UK Services Sector Expands at 3-month Low in July; Raises Questions Over BOE Decision

UK Service Sector
  • UK Services Sector Expands at 3-month Low in July; Raises Questions Over BOE Decision

The largest sector in the U.K., services sector, expanded at a three month low in July.

The IHS Markit showed the services Purchasing Managers’ Index grew at 53.5 in the month of July, down from 55.1 in June.

While still staying above the 50 mark that separated expansion from contraction, the number points to weaker than expected activities in the sector.

This, was after the Bank of England raised interest rates from 0.50 percent to 0.75 percent, citing the possible surge in demands towards the end of the year despite growing global and local economic uncertainties.

Businesses in the sector attributed the slowdown to a summer heatwave and the World Cup that kept consumers away from businesses. However, there were also signs of weak new business investment because of the uncertainty surrounding Brexit talks.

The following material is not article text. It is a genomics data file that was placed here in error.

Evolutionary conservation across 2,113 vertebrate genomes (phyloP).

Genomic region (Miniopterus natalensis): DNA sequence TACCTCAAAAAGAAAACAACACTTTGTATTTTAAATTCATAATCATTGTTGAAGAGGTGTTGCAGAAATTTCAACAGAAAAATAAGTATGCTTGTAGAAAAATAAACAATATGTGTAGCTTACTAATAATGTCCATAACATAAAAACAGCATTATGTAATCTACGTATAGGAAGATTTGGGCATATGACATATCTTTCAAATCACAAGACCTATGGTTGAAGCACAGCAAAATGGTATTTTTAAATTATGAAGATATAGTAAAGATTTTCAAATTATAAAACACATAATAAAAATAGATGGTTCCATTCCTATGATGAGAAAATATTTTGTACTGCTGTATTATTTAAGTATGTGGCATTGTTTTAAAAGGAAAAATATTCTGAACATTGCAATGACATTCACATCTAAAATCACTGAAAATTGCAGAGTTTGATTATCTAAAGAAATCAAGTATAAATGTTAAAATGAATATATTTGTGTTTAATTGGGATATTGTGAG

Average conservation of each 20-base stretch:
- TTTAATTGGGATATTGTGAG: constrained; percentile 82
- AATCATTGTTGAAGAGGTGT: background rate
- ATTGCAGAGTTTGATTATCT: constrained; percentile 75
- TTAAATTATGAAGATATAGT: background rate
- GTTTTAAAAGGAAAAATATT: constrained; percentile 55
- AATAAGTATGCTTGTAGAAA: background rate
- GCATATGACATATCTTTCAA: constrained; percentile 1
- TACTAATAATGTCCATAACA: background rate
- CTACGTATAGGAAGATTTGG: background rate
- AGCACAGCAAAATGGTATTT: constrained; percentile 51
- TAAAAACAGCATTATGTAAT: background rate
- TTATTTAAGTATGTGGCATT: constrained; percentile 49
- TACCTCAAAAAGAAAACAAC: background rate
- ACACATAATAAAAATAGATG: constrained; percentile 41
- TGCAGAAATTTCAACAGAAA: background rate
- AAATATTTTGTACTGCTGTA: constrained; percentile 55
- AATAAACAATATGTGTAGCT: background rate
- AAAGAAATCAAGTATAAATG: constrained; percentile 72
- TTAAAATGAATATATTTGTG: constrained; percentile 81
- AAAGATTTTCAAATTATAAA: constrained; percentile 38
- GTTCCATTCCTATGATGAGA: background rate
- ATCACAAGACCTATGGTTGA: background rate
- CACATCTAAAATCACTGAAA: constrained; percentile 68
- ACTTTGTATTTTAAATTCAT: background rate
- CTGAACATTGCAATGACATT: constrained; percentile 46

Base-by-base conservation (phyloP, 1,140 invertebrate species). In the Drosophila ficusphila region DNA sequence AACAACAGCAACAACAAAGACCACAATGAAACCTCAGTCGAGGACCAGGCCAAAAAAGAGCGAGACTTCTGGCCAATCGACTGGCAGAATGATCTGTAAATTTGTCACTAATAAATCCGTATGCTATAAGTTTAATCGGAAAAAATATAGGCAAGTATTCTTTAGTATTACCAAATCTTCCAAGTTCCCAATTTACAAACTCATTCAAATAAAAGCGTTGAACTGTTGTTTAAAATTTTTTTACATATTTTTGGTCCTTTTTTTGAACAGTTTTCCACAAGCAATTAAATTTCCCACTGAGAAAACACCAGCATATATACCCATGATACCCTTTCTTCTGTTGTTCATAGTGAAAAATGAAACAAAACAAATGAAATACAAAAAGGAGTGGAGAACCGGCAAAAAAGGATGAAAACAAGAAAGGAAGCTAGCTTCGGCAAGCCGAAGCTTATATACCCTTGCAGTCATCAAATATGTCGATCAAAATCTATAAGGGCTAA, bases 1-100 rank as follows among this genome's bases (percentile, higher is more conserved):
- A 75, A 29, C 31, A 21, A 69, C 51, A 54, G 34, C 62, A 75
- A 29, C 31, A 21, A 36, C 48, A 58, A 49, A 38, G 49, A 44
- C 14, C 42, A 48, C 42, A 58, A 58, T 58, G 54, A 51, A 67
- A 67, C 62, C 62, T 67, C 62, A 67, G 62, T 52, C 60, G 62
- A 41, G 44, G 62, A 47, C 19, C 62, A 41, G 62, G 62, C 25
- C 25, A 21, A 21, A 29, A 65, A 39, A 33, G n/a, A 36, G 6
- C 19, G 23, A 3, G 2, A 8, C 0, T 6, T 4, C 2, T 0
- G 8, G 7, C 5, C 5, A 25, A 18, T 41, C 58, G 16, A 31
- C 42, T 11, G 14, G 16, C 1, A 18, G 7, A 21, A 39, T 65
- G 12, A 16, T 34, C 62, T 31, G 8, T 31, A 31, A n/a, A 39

The Governor of the Bank of England, Mark Carney, said gradual rate hike is necessary to curb rising inflation rate, especially with the prospect of excess demand emerging. Yet, the services industry, the largest sector in the economy, expanded at a three-month low.

The Services PMI now stood below its long-term average of 55.1 and below the level associated with rising interest rates.

“The service sector moved back into the slow lane in July as business activity growth lost momentum for the first time since the start of spring,” Tim Moore, associate director at PMI compiler IHS Markit, said.

Job creation grew at the slowest pace in almost two years in July, suggesting that tight labour market and rising wage growth is impacting employment in the services sector.

“Tight labor market conditions and rising wage pressures are also a key challenge for service sector companies, which contributed to the slowest pace of job creation since August 2016,” Moore said.

The construction section grew at the fastest pace in 14 months in the same month but the pound fell against the US dollar to close at $1.3000 on Friday. Again, suggesting investors were wary of holding the pound amid growing economic concerns.


About the Author

Samed Olukoya
CEO/Founder Investors King Ltd, a foreign exchange research analyst, contributing author on New York-based Talk Markets and, with over a decade long experience in the global financial market. Contact Samed on Twitter: @sameolukoya

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